Title: CDC Ends Vaccination Card Distribution and Record-Keeping, Prompting Stricter Enforcement of Fake Card Crackdown
In a recent update, the Centers for Disease Control and Prevention (CDC) has announced that it will no longer be issuing COVID-19 vaccination cards as part of its updated guidance. Furthermore, the agency revealed that it will not be maintaining a national vaccine registry due to privacy concerns. Instead, individuals can now obtain digital or paper copies of their vaccination records by reaching out to their state health department’s immunization information system.
The decision to discontinue the issuance of vaccination cards comes after the CDC reported distributing a staggering 980 million cards between 2020 and May 2023. The purpose of these cards was to serve as proof of vaccination, as many venues, restaurants, and employers were requiring them for entry or employment during the pandemic.
With the elimination of these official cards, concerns have been raised about fraudulent activities. The Justice Department has issued a stern warning, emphasizing that creating and using fake vaccination cards is illegal and punishable under federal law. Local prosecutors have already taken actions against individuals involved in the circulation of counterfeit vaccine records.
Recent cases involving fake vaccination cards have highlighted the severity of the issue. In California, a man faced charges for identity theft and forging government documents. In New Jersey, a woman was accused of selling fake cards on social media platform Instagram, while in New York, a former CVS employee was caught with vaccination cards intended for personal acquaintances.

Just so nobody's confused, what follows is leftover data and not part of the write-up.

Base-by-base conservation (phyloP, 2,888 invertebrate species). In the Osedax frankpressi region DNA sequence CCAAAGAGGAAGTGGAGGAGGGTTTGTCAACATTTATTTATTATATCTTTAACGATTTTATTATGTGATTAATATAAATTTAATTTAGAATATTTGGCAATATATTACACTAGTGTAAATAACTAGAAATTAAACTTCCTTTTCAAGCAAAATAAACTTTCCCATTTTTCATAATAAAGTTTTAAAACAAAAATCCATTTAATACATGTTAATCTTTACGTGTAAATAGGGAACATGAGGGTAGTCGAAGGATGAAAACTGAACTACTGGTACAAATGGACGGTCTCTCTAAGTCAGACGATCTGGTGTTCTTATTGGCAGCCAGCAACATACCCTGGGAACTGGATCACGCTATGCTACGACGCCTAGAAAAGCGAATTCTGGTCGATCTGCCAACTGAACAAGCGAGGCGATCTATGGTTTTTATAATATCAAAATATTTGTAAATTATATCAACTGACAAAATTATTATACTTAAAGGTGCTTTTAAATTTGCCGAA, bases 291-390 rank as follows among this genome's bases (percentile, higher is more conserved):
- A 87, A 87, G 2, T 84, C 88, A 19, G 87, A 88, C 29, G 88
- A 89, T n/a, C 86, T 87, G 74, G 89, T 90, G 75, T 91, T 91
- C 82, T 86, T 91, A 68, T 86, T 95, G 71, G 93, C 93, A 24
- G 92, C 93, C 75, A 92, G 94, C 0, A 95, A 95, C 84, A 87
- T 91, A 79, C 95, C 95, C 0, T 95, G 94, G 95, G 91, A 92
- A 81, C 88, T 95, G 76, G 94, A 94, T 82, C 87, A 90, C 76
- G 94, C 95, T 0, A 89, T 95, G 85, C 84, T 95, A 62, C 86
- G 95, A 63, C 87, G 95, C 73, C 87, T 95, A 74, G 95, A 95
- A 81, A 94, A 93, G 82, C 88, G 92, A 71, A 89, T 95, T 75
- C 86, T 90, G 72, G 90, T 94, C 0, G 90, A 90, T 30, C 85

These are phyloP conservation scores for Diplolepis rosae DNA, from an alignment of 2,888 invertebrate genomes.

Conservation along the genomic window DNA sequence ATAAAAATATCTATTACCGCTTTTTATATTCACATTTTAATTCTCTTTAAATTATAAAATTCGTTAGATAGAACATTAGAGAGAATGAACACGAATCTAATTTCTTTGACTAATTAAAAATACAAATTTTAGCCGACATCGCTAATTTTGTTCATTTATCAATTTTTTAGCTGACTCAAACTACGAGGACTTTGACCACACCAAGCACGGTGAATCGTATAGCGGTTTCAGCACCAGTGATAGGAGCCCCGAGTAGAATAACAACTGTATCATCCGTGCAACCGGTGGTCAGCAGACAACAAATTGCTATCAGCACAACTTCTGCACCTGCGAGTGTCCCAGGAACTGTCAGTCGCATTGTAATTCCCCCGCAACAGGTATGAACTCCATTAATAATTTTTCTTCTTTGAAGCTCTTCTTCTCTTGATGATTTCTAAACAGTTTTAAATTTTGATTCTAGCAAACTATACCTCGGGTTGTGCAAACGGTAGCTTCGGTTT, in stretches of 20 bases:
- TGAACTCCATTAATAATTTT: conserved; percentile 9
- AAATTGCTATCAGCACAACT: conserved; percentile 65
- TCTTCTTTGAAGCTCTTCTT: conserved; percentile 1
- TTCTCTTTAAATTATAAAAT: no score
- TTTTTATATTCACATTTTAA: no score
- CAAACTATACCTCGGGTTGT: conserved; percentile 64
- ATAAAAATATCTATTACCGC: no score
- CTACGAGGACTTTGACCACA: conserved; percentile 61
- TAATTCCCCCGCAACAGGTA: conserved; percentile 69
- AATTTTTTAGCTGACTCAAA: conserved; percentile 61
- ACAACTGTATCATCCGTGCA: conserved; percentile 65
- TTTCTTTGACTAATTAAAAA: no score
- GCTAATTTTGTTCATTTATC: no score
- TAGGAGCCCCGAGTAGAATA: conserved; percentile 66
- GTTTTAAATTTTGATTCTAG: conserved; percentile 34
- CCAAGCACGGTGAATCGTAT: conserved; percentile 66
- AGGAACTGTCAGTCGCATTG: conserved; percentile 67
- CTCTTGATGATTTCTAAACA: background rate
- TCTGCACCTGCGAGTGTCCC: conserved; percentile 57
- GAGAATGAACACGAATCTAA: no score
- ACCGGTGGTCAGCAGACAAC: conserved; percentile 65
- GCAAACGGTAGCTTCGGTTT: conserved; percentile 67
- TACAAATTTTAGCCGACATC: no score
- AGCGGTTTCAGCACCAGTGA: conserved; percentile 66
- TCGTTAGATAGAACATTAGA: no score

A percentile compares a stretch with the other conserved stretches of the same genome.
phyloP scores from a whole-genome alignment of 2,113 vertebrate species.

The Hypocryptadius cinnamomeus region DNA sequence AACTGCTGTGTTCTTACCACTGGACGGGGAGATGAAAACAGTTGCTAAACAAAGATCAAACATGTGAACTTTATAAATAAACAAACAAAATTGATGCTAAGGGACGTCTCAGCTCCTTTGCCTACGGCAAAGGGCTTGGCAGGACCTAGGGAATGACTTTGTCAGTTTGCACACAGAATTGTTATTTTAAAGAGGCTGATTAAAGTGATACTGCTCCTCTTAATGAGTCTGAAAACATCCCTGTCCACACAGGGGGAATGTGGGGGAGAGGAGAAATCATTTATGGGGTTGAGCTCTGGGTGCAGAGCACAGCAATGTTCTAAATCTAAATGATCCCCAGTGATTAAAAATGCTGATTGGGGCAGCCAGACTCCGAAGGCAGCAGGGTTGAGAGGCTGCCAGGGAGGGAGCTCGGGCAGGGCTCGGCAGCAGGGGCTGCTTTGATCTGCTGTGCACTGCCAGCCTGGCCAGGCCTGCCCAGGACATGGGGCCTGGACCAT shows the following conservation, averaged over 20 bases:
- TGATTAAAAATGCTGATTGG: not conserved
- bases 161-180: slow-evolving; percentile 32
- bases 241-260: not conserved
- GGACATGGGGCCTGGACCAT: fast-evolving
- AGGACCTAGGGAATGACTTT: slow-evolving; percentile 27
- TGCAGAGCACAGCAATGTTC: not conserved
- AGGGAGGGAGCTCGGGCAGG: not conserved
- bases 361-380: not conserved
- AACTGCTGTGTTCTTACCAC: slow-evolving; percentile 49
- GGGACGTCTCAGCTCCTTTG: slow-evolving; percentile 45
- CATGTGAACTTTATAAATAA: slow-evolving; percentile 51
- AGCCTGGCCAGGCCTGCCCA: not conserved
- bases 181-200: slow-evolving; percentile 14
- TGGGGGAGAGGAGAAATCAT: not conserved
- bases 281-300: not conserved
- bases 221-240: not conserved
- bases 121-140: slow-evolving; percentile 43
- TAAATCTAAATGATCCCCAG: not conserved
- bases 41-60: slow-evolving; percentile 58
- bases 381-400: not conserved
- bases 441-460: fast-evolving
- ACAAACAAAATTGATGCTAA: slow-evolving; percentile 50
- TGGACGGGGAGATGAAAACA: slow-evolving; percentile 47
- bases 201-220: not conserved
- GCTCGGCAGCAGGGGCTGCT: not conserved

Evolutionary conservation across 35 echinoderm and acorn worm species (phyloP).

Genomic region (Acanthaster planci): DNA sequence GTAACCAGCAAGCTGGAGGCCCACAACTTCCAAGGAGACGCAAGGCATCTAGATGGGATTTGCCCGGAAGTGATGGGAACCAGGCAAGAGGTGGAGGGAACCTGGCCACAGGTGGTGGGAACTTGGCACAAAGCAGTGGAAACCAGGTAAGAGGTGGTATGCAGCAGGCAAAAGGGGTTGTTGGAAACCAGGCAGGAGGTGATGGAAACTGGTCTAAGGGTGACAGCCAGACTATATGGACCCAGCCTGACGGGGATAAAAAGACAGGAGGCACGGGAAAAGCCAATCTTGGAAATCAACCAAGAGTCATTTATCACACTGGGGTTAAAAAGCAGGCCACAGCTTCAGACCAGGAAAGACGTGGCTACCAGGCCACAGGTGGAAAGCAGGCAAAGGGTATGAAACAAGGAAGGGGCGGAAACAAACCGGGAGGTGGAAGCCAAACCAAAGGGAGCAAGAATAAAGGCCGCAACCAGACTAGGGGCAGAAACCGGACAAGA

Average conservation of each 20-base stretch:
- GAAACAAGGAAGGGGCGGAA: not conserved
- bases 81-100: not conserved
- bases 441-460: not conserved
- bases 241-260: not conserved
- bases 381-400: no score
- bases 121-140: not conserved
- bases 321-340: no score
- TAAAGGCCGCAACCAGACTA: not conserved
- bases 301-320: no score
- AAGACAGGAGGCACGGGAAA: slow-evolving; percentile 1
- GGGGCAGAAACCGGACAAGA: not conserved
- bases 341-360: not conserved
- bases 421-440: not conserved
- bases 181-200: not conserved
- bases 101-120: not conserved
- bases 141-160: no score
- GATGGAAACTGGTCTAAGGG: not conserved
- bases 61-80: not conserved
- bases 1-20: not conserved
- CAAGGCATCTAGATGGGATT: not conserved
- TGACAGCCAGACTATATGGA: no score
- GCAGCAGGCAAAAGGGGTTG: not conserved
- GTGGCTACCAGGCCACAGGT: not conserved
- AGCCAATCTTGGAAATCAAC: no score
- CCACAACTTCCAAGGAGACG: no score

Responding to these incidents, legislators in New York have responded by enacting stricter penalties for forgery or possession of false immunization records. It is now considered a felony offense punishable under the law.
As the CDC shifts away from vaccine card distribution and record-keeping, it is crucial for individuals to ensure their vaccination records are accurately documented. By contacting their state health department’s immunization information system, individuals can obtain official digital or paper copies of their records.
Moving forward, the lack of a centralized national vaccine registry may pose challenges in verifying vaccination status. However, the agency believes that the responsibility of retaining vaccination records lies with immunization providers who will continue to maintain and safeguard comprehensive records, including those for COVID-19.
In conclusion, while the CDC has ceased issuing vaccination cards and maintaining a national vaccine registry, it remains of utmost importance for individuals to possess valid proof of vaccination. The crackdown on fake vaccination cards, supported by recent legal actions and legislation, serves as a reminder that obtaining and using counterfeit vaccine records will not be tolerated under federal law.